Joseph Cosey loved American history. Whenever he showed up in a new town, he made a beeline for the local library and grabbed as many history books as he could find. The man was fascinated with famous figures like Benjamin Franklin and Abraham Lincoln. So when he visited the Library of Congress in 1929, he spent two hours poring over manuscripts by his historical heroes. But right before Cosey walked out the door, he stuffed a pay warrant signed by Franklin into his pocket.
“It wasn’t stealing, really,” Cosey said, “because the Library of Congress belongs to the people, and I’m one of the people.”
Born in Syracuse in 1887, Cosey’s real name was Martin Coneely. After leaving home at 17, he rambled around the country working as a printer’s apprentice until he joined the military at 22. Only his stint with the Army didn’t end well, and he was dishonorably discharged for attacking a cook. Unemployed, Cosey turned to a life of crime, but he wasn’t a good crook—not at first anyway.
Using multiple aliases (Cosey being his favorite), the man stole a motorcycle, forged checks, made off with $30,000 in negotiable bonds, and always ended up in prison. Cosey spent nearly 10 years inside San Quentin, but whenever he could, he’d steal away to the prison library and brush up on his history.
Eventually, Cosey was paroled, and shortly after, he ended up with Benjamin Franklin’s signature in his pocket. Cosey didn’t know at the time, but his D.C. trip was one of those moments that changed everything. A year later, drunk and destitute, Cosey decided to sell his prized possession for drinking money. Only when he visited a New York autograph dealer, the man suspected the warrant was a forgery and refused to buy it.
Furious, Cosey vowed revenge. Over the next few months, he dedicated himself to analyzing famous signatures. He quickly developed a talent for emulating Abraham Lincoln’s handwriting, and after hours of practice, he forged Honest Abe’s name and sold it to the very same dealer for $10. It was his first success at archaeological forgery. It wouldn’t be his last.
Over the next few decades, Cosey became one of the great all-time forgers. He faked letters by Franklin, George Washington, John Adams, Thomas Jefferson, and Teddy Roosevelt. But he didn’t just dabble in politics. Cosey copied manuscripts by Mark Twain, Edgar Allan Poe, Walt Whitman, Rudyard Kipling, William Blake, and the list goes on. Basically, the dude majorly screwed the autograph market.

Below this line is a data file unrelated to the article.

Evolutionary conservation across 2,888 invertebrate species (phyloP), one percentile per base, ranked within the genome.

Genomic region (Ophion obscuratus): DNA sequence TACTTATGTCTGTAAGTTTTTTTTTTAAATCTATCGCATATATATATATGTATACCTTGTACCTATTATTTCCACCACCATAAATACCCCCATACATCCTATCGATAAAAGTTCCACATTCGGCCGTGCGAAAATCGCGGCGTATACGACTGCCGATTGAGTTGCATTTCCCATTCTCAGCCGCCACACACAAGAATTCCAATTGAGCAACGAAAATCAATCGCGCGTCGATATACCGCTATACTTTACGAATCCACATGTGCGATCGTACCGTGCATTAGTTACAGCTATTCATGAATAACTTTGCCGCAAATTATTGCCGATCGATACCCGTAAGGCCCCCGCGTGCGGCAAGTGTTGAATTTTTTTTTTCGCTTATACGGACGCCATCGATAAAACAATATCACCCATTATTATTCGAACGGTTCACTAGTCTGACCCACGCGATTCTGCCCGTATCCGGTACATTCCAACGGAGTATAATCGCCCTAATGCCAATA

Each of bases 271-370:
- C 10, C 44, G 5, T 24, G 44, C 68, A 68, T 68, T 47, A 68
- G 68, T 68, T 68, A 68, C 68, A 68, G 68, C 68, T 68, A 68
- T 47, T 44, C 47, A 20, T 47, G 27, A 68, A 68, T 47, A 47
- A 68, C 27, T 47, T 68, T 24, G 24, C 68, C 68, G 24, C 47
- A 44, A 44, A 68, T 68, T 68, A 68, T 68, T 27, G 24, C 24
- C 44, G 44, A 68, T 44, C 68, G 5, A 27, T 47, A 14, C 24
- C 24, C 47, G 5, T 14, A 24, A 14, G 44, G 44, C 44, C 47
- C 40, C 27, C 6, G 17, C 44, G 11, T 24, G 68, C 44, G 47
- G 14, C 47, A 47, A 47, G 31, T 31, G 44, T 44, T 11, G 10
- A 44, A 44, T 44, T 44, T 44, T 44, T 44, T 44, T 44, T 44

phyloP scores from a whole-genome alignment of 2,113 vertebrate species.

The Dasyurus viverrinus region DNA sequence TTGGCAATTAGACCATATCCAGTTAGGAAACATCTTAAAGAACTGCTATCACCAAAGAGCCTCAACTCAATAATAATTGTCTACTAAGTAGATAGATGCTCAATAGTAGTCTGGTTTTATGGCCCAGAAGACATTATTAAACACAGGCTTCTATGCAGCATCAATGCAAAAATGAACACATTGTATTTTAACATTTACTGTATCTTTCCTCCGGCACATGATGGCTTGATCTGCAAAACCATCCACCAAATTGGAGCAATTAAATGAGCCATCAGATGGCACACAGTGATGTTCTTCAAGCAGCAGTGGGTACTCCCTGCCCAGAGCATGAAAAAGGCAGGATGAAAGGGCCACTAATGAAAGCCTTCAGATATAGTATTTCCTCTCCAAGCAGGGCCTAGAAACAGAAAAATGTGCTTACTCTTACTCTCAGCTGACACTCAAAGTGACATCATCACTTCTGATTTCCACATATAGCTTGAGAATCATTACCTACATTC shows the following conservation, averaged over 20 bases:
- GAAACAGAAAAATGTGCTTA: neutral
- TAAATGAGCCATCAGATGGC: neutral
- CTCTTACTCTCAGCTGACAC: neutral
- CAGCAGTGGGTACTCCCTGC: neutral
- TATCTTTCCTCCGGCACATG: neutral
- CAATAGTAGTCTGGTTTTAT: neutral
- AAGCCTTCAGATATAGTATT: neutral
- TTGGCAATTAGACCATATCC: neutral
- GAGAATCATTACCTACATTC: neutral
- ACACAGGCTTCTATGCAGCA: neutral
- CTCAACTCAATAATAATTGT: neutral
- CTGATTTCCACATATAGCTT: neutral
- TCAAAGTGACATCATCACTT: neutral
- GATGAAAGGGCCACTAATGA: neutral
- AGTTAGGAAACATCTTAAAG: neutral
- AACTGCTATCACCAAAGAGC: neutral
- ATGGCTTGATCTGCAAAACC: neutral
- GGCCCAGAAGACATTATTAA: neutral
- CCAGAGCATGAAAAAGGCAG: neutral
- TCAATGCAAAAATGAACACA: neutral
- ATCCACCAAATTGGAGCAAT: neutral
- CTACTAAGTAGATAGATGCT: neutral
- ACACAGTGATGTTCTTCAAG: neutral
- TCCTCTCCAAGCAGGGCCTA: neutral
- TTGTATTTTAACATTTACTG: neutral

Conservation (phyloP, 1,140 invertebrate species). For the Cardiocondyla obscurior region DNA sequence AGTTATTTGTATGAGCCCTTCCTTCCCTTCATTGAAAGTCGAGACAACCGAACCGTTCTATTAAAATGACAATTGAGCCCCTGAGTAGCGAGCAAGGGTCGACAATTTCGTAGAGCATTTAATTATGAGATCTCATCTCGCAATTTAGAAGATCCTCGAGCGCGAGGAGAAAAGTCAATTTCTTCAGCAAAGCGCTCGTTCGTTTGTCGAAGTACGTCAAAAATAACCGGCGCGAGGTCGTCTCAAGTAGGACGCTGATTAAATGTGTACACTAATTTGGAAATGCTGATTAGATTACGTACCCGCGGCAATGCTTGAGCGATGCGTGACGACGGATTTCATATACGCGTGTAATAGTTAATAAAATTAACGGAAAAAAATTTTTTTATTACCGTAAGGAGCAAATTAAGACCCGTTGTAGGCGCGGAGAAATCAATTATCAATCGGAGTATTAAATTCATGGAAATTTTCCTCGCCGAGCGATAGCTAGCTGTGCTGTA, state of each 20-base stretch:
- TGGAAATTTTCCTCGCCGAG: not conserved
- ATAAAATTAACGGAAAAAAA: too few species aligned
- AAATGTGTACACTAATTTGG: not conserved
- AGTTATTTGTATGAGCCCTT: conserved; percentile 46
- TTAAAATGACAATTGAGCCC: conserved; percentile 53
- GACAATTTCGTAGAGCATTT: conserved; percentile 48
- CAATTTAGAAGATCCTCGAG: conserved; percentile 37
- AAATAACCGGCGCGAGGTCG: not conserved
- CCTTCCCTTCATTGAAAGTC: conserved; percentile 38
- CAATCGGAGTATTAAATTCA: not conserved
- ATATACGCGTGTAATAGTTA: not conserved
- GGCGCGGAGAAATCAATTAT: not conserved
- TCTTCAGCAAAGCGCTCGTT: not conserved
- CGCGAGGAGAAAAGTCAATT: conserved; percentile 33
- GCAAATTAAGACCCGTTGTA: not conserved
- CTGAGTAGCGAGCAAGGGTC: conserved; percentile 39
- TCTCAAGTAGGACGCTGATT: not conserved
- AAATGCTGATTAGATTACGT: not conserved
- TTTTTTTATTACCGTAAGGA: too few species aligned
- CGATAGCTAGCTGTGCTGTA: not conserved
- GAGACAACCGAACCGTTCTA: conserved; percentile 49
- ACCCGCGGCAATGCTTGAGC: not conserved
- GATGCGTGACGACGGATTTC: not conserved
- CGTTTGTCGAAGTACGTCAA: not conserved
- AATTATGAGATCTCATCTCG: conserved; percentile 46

Cosey was also something of a counterfeit artist. He made his own ink with rust filings to mimic ink used in the 18th century, and he’d cut blank pages out of old books so the paper was authentic. Before he started working, he spent days reviewing material. When it was finally time to write, he usually copied existing documents, but sometimes he’d improvise. Whenever he felt the urge to create, Cosey had to be extra careful. Not only did he have to slant Lincoln’s letters just so, he had to know which expressions the President would use. Cosey had to look and sound absolutely authentic.
Cosey also knew how to manipulate loopholes. According to the New York State Penal Code, it was against the law to represent a forgery as “an original and genuine archeological specimen, with intent to deceive.” So what Cosey did was pretty clever. He told potential buyers—usually big-time autograph collectors or buyers for prestigious auction houses—that he inherited the document or found it in a box, and he didn’t know if it was worth anything. That’s when he’d ask, “What do ‘you’ think it’s worth?”
If the expert suspected a forgery, Cosey was in the clear. After all, he hadn’t said it was genuine so no one could prosecute him. However, more often than not, the specialists were totally duped. But Cosey never made much from his work. He always let the buyer put a price on his work, and usually, Cosey only earned $5–10. For Joseph Cosey, it wasn’t about the money. It was about conning the experts.
Of course, Cosey did get sloppy from time to time. Occasionally, he’d buy normal paper and try to age it with chemicals. One of his biggest mistakes was forgetting that handwriting changes as a person grows older. So when he wrote letters by an elderly Ben Franklin, he’d use neat, clean handwriting when it should’ve been shaky and uneven. But his biggest mistake came in 1937. At the time, Cosey was a heroin junkie, and perhaps he wasn’t thinking clearly when he claimed to own a genuine Abraham Lincoln letter. When the con was discovered, Cosey was shipped off to prison where he served less than a year behind bars.
A free man, Cosey went right back to his old ways, but in the 1950s, the forgeries stopped. No one is exactly sure what happened to Joseph Cosey. The man vanished, but his work lives on. Experts believe there are still Cosey forgeries in circulation, and in an odd twist of fate, his fakes have become valuable themselves. Genuine Cosey counterfeits are sought after by collectors, and the New York Public Library has four whole boxes full of his forgeries.